Character actions don’t always make sense, but the story carries a marked impression of dread and impending doom.


Strategy for Murder

In Verdeyen’s debut thriller, there’s a hitch to a man’s perfect murder of his wife: he must travel to Indiana to recover jewelry from a mistakenly sold piece of furniture.

Attorney Steven Babcock may have gotten away with murder. He seems to have covered all his bases in the plot to kill his wife, Marian, but he didn’t count on the auction company inadvertently selling his hutch, where he’s stashed some of Marian’s more extravagant jewels. He manages to track the hutch to antique shop owner Bob Hillard in Illinois. Unfortunately, he has to kill Bob to get the pertinent information: Indiana native Jennifer Osbourn, it seems, is the hutch’s newest owner. Steven is on the hunt, but Jennifer and Chicago PI Matt Broadhurst are looking into Bob’s murder. The lawyer’s inquiries to Jennifer about the antique piece make the two suspicious, and it might not be easy for Steven to retrieve the jewelry. Verdeyen’s novel is a subdued but competent thriller. Steven, for one, is a frighteningly meticulous villain. He’s generally impolite but not outright violent, and his plot for Marian’s murder is chillingly cold and depraved. A fair amount of first-person perspective from Steven only solidifies his detailed scheming and unsettling lack of guilt or empathy. His behavior when searching for the jewelry, however, is strange: he doesn’t simply explain the error to Bob or insist that the company, whose auctioneer admitted to the mistake, reclaim the hutch for him. In fact, he becomes increasingly desperate as the story progresses, which adds to the suspense, especially when he assumes that the hutch is in Jennifer’s house. There’s an implied attraction between Jennifer and Matt, but it fortunately never overwhelms the story. The duo form an unlikely but believable investigative team, piecing together recent goings-on like an odd phone call or a shopper at Jennifer’s store asking about a hutch. Still, some of their decisions are confusing: Matt suggests not calling the cops because, he says, the two have neither a name nor a description of Bob’s possible killer, though Steven’s mysterious call and shop visit have given Jennifer both.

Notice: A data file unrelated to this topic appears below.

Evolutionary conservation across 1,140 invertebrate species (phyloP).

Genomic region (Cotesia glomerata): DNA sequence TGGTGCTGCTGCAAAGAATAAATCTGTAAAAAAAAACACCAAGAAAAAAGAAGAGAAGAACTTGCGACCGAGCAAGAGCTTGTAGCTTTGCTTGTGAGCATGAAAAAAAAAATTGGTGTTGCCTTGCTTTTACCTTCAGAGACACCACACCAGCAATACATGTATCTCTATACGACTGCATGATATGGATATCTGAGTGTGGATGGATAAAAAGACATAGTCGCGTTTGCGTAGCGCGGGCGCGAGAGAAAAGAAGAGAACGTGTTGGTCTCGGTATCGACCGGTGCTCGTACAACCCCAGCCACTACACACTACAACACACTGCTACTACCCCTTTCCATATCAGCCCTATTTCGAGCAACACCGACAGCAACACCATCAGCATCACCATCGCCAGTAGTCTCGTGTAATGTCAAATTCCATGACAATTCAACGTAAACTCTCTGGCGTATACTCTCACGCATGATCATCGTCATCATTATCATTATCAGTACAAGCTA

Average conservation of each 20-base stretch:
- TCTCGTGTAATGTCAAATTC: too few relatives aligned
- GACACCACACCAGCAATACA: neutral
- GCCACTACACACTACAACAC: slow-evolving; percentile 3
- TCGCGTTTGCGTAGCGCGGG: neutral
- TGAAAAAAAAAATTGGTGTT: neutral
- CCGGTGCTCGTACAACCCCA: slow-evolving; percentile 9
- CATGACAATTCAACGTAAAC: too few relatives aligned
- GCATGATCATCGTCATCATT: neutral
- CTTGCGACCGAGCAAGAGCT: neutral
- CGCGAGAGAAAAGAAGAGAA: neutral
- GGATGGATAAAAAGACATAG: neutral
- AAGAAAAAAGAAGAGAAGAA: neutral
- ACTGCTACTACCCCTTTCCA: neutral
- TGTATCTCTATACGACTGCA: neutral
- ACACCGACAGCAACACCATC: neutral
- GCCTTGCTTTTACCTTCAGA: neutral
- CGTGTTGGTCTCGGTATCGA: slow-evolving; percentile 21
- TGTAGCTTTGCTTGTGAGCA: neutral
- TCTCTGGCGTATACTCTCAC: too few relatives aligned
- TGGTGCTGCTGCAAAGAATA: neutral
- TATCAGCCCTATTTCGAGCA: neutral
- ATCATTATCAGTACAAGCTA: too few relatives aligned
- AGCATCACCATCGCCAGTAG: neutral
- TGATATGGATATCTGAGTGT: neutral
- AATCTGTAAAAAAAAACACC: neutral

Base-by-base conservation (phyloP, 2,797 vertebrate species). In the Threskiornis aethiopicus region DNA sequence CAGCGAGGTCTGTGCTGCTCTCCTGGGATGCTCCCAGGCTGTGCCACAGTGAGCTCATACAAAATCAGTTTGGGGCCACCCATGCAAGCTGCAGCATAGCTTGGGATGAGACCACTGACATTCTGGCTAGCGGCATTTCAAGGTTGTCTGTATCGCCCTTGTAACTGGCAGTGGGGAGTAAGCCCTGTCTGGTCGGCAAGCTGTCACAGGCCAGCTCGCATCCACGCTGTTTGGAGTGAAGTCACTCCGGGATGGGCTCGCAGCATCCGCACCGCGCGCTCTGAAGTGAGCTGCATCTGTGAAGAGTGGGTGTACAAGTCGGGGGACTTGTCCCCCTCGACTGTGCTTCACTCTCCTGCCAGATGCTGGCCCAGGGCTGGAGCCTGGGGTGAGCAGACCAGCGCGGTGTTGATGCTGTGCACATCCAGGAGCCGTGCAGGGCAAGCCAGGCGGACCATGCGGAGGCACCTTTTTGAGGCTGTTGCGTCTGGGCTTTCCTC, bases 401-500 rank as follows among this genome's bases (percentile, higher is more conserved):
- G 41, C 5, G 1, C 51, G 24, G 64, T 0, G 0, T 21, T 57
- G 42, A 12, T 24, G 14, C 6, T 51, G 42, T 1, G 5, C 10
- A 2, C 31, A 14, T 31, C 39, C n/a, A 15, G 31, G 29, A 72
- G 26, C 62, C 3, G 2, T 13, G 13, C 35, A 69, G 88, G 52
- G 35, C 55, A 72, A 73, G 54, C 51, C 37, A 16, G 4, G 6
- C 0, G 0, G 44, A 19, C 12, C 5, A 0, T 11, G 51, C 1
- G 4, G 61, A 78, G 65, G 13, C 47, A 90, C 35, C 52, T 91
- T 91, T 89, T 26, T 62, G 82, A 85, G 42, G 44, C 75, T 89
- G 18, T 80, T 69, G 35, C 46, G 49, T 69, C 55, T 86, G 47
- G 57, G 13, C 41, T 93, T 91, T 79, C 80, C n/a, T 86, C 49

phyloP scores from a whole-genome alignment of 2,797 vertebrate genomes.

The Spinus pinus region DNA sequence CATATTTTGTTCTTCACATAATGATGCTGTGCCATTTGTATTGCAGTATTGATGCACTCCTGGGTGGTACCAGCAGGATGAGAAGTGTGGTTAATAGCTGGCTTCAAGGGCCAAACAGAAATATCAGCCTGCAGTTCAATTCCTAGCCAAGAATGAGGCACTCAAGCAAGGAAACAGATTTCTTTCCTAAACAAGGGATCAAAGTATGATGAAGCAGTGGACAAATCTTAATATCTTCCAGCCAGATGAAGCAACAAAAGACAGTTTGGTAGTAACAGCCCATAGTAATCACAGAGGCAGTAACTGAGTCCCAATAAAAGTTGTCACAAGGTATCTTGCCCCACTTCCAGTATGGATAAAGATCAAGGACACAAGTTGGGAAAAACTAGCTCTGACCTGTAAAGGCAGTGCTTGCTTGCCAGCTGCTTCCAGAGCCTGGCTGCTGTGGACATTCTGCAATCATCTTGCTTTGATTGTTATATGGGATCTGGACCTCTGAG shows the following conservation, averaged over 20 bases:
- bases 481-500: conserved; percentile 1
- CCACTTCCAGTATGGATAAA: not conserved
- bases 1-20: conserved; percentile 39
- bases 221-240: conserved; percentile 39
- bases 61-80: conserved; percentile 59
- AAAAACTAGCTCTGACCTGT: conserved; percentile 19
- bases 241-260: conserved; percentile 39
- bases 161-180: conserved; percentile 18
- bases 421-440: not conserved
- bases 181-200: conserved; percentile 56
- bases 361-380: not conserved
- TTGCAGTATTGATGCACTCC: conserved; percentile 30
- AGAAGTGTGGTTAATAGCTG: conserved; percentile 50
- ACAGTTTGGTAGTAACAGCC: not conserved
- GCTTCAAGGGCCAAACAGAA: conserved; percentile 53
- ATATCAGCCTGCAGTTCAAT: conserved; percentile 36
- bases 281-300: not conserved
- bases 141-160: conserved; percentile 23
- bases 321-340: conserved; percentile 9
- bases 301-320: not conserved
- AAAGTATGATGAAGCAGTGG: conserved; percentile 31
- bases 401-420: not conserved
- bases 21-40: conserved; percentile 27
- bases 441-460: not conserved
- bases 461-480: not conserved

Character actions don’t always make sense, but the story carries a marked impression of dread and impending doom.

Pub Date: April 7, 2015

ISBN: 978-1499296990

Page Count: 158

Publisher: CreateSpace

Review Posted Online: Aug. 14, 2015

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Forget about solving all these crimes; the signal triumph here is (spoiler) the heroine’s survival.


Another sweltering month in Charlotte, another boatload of mysteries past and present for overworked, overstressed forensic anthropologist Temperance Brennan.